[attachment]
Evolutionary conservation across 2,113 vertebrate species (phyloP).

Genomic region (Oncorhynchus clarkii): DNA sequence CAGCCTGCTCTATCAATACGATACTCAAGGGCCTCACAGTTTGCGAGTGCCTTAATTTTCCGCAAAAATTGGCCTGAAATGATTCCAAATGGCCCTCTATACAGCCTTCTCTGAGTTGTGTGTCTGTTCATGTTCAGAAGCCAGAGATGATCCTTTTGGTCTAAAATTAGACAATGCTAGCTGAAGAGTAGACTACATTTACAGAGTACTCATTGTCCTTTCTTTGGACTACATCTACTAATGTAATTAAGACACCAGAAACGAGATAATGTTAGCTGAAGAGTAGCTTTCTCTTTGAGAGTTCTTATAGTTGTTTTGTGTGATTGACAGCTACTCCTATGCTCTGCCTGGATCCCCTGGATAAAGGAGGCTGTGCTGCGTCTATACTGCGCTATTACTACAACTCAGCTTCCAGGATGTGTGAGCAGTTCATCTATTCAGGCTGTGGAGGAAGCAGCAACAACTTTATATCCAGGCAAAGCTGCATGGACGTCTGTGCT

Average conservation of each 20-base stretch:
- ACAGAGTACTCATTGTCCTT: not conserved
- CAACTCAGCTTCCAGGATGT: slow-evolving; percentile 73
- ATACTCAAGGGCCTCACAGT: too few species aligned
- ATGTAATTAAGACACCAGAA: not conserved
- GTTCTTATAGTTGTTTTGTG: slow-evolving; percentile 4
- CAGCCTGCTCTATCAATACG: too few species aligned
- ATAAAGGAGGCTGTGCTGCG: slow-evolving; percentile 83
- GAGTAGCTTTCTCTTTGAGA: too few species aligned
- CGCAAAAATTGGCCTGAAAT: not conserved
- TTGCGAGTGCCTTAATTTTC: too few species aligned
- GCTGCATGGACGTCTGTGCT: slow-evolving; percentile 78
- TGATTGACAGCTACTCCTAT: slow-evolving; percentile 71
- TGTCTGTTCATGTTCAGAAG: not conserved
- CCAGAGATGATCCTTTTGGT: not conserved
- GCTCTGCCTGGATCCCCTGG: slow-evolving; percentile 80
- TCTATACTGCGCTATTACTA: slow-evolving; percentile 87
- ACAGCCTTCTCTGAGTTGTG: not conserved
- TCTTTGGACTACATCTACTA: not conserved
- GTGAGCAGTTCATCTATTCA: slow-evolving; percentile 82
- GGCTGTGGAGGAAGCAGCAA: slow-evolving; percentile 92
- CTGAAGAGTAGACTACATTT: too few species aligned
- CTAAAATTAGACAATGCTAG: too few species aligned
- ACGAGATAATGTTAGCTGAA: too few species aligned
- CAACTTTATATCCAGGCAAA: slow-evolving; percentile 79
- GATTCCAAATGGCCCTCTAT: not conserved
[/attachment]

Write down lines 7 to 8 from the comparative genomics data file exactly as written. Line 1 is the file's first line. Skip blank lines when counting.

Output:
- ATGTAATTAAGACACCAGAA: not conserved
- GTTCTTATAGTTGTTTTGTG: slow-evolving; percentile 4